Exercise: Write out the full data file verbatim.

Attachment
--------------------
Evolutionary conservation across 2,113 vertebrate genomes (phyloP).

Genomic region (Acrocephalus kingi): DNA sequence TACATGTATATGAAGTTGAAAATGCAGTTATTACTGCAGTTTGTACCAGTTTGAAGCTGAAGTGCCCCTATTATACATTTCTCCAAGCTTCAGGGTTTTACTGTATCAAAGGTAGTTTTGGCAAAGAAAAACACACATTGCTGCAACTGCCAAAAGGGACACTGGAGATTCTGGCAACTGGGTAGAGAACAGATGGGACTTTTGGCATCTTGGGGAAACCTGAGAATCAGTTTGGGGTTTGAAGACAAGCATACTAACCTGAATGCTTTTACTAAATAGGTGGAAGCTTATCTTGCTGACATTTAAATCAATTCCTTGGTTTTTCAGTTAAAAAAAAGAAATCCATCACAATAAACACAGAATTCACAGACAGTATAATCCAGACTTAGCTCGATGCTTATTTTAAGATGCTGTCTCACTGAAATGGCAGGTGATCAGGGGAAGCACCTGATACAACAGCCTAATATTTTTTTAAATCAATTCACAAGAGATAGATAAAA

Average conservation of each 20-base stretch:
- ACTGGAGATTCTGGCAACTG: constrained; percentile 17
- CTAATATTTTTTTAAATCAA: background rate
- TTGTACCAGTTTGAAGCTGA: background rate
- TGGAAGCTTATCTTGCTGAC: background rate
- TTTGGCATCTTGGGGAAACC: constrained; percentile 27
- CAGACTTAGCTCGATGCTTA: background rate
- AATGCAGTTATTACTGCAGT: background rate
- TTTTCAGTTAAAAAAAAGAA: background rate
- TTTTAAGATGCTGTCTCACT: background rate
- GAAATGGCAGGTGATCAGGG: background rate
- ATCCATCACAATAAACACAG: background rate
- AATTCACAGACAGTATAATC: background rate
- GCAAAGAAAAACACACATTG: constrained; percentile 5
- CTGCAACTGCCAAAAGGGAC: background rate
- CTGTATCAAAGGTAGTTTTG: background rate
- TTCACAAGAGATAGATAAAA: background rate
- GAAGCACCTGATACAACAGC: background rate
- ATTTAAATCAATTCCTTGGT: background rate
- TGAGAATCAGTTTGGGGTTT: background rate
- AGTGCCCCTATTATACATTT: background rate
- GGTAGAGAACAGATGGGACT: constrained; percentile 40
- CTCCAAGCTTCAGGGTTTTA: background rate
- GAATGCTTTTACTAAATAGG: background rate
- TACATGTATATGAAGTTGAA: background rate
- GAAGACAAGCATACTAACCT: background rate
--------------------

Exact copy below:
Evolutionary conservation across 2,113 vertebrate genomes (phyloP).

Genomic region (Acrocephalus kingi): DNA sequence TACATGTATATGAAGTTGAAAATGCAGTTATTACTGCAGTTTGTACCAGTTTGAAGCTGAAGTGCCCCTATTATACATTTCTCCAAGCTTCAGGGTTTTACTGTATCAAAGGTAGTTTTGGCAAAGAAAAACACACATTGCTGCAACTGCCAAAAGGGACACTGGAGATTCTGGCAACTGGGTAGAGAACAGATGGGACTTTTGGCATCTTGGGGAAACCTGAGAATCAGTTTGGGGTTTGAAGACAAGCATACTAACCTGAATGCTTTTACTAAATAGGTGGAAGCTTATCTTGCTGACATTTAAATCAATTCCTTGGTTTTTCAGTTAAAAAAAAGAAATCCATCACAATAAACACAGAATTCACAGACAGTATAATCCAGACTTAGCTCGATGCTTATTTTAAGATGCTGTCTCACTGAAATGGCAGGTGATCAGGGGAAGCACCTGATACAACAGCCTAATATTTTTTTAAATCAATTCACAAGAGATAGATAAAA

Average conservation of each 20-base stretch:
- ACTGGAGATTCTGGCAACTG: constrained; percentile 17
- CTAATATTTTTTTAAATCAA: background rate
- TTGTACCAGTTTGAAGCTGA: background rate
- TGGAAGCTTATCTTGCTGAC: background rate
- TTTGGCATCTTGGGGAAACC: constrained; percentile 27
- CAGACTTAGCTCGATGCTTA: background rate
- AATGCAGTTATTACTGCAGT: background rate
- TTTTCAGTTAAAAAAAAGAA: background rate
- TTTTAAGATGCTGTCTCACT: background rate
- GAAATGGCAGGTGATCAGGG: background rate
- ATCCATCACAATAAACACAG: background rate
- AATTCACAGACAGTATAATC: background rate
- GCAAAGAAAAACACACATTG: constrained; percentile 5
- CTGCAACTGCCAAAAGGGAC: background rate
- CTGTATCAAAGGTAGTTTTG: background rate
- TTCACAAGAGATAGATAAAA: background rate
- GAAGCACCTGATACAACAGC: background rate
- ATTTAAATCAATTCCTTGGT: background rate
- TGAGAATCAGTTTGGGGTTT: background rate
- AGTGCCCCTATTATACATTT: background rate
- GGTAGAGAACAGATGGGACT: constrained; percentile 40
- CTCCAAGCTTCAGGGTTTTA: background rate
- GAATGCTTTTACTAAATAGG: background rate
- TACATGTATATGAAGTTGAA: background rate
- GAAGACAAGCATACTAACCT: background rate